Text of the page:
How Speech Pathologists Help Children with Down Syndrome
When Should Speech-Language Pathology Services Begin? What Is Early Language Intervention?
Speech-language pathology services can begin in infancy. Treatment may involve sound stimulation, language stimulation accompanying play, feeding, oral motor exercises and/or other techniques. It should always include the family as a partner in treatment because the family is the primary teacher of speech and language. Early language intervention (ELI) is the designation given for services provided to infants and toddlers from birth through the end of age two. Speech-pathology services should be part of a comprehensive overall treatment plan for infants and toddlers. This may involve sessions at home or in a center, and may be part of a team approach involving physical, occupational and other therapists working together with the family.
A government-sponsored early intervention program is available in all communities in the U.S. Speech-language and other therapy services are often provided at these programs for eligible children under age three, based on disability and an evaluation. Most children with Down syndrome qualify for speech-language services. After age three, there may be continuing services sponsored through the school system with an IEP or through community agencies, private practitioners, university clinics, medical centers and other sources.
How do you find a qualified speech-language pathologist?
Qualified SLPs are certified by the American Speech-Language-Hearing Association (ASHA) and are licensed by the state. When a professional is certified, they can use CCC-SLP (Certificate of Clinical Competence in Speech-Language Pathology) following their name.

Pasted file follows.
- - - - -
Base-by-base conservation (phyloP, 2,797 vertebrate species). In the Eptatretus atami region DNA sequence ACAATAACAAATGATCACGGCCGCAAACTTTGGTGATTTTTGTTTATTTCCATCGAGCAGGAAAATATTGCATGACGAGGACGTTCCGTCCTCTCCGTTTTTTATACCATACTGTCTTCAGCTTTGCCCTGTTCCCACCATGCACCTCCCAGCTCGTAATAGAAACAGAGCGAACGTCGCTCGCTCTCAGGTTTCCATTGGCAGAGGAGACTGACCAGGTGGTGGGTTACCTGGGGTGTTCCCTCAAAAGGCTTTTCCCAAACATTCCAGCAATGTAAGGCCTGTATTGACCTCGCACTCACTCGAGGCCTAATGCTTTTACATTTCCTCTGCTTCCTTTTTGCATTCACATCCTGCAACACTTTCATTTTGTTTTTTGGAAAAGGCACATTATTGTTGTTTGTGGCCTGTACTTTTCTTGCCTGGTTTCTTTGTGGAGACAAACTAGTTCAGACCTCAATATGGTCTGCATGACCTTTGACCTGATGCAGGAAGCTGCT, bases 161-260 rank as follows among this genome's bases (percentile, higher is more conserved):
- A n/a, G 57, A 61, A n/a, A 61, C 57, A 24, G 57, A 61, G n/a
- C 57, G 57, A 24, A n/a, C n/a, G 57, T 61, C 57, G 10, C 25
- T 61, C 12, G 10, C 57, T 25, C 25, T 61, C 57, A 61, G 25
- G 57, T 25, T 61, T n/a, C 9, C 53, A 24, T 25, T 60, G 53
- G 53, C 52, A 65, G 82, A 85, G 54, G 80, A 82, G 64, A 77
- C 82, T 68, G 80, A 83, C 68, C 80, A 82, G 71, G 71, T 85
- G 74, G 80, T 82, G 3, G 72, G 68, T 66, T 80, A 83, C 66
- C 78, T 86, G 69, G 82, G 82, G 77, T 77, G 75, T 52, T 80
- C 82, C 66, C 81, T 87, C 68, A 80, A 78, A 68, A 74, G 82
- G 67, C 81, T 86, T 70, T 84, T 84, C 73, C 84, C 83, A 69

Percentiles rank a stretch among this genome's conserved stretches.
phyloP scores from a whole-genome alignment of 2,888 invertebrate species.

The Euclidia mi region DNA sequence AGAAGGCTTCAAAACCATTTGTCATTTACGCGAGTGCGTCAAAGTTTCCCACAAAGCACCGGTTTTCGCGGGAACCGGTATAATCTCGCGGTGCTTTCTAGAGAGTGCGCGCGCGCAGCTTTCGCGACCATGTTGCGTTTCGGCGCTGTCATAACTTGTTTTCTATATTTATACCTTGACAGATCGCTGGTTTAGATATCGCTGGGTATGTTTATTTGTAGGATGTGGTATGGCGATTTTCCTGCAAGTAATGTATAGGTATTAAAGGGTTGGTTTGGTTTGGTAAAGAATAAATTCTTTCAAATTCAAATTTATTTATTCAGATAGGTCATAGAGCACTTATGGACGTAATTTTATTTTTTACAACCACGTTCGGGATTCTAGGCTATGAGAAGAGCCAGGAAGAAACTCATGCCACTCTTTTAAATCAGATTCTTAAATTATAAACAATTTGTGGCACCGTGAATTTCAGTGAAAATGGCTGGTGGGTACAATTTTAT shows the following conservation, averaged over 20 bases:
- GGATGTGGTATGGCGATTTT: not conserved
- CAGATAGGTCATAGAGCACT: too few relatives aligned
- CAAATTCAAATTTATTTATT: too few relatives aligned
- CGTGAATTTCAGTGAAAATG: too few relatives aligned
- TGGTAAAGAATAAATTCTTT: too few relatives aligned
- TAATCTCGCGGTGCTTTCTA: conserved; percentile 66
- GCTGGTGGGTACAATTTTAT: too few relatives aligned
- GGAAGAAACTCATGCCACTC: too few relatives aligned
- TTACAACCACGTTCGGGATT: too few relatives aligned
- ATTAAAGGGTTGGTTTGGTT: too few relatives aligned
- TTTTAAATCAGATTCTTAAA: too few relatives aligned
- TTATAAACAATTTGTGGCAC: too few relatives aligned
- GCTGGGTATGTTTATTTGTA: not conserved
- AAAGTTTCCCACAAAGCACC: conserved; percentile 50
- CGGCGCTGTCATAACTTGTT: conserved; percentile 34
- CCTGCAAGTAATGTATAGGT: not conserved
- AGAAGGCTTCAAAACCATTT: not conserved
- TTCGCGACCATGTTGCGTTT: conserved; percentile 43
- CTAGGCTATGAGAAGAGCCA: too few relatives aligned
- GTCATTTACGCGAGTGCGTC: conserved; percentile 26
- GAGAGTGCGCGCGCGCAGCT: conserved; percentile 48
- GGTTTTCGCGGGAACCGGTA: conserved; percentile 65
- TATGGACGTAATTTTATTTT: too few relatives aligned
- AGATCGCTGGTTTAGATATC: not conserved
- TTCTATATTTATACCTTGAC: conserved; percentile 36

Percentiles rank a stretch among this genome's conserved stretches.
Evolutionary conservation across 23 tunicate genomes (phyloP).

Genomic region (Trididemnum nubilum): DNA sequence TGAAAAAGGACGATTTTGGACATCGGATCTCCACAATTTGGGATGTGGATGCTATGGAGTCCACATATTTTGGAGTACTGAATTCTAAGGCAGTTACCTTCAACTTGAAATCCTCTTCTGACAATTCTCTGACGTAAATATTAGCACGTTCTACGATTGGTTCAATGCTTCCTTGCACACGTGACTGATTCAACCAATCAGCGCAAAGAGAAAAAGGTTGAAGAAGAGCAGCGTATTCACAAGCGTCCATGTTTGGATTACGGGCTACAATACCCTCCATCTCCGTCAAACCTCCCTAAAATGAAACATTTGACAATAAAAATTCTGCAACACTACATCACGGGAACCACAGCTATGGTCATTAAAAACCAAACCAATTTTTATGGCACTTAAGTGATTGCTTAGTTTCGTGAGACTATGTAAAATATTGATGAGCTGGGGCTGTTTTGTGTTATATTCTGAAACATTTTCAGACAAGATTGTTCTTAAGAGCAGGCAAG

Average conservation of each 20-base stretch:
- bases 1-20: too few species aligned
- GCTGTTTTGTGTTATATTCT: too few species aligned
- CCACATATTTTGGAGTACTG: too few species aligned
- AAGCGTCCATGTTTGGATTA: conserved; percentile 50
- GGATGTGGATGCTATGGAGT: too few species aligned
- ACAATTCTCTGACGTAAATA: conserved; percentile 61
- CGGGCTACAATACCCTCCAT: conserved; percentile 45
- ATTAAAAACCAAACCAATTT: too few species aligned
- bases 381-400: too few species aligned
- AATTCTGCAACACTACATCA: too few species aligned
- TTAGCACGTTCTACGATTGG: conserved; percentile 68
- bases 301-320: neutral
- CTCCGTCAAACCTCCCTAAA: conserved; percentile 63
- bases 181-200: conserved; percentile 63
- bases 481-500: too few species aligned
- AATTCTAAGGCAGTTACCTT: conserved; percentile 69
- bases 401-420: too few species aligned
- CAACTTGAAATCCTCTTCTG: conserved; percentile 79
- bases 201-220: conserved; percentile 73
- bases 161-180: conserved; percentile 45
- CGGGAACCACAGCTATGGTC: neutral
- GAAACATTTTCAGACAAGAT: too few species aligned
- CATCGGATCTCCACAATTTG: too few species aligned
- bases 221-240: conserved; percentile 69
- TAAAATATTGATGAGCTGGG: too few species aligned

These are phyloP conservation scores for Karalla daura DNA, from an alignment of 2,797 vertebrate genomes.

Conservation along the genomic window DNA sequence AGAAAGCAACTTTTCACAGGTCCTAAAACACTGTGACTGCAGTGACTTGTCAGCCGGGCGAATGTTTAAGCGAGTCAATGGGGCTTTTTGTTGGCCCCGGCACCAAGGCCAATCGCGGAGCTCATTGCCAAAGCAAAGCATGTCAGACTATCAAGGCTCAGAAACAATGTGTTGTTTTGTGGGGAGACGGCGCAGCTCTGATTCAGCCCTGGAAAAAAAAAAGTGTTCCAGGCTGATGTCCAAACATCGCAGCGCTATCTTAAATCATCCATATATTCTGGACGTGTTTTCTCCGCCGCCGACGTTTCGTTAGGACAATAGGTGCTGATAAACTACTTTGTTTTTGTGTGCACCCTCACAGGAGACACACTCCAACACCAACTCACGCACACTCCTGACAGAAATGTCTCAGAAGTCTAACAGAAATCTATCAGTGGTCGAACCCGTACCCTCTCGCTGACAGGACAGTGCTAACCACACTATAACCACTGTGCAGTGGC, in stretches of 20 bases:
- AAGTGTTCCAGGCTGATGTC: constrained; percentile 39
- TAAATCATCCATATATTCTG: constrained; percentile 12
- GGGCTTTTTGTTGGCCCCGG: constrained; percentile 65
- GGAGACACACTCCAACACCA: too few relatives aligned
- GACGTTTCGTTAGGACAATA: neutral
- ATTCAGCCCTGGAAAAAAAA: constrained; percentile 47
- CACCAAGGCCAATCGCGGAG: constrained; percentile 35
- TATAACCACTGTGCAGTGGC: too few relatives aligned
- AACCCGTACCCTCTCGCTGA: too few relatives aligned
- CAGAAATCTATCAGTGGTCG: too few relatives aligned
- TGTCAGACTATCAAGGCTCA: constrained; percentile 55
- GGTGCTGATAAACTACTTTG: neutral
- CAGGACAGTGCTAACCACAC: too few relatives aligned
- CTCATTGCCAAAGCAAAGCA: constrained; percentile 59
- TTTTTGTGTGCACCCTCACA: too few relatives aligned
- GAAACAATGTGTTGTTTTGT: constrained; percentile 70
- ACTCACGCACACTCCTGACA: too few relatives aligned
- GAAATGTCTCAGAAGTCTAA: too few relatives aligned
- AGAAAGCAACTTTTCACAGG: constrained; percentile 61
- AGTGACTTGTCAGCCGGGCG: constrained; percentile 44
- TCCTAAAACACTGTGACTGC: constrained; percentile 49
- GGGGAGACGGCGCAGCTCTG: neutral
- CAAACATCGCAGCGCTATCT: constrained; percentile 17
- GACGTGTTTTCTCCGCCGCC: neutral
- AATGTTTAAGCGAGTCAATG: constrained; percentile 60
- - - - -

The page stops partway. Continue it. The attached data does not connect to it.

A CCC-SLP Has:
- Completed a master’s degree in an accredited program.
- Completed required hours of clinical practice internship.
- Passed a national certification examination.
Click here to search for a Certified Speech-Language Pathologist through ASHA.
Families may receive services through Child Find, the health department, or school system in their local area. Those organizations will either have professionals associated with them or be able to refer parents to local professionals. Members of local Down syndrome support groups can often refer parents to speech-language pathologists in your area who have experience working with children with Down syndrome. If you are in Central Mississippi, please consider joining CMDSS to connect with parents here in Mississippi.
If you are looking for early language intervention services, please visit our Early Intervention page to see a list of Suggested Professionals and resources.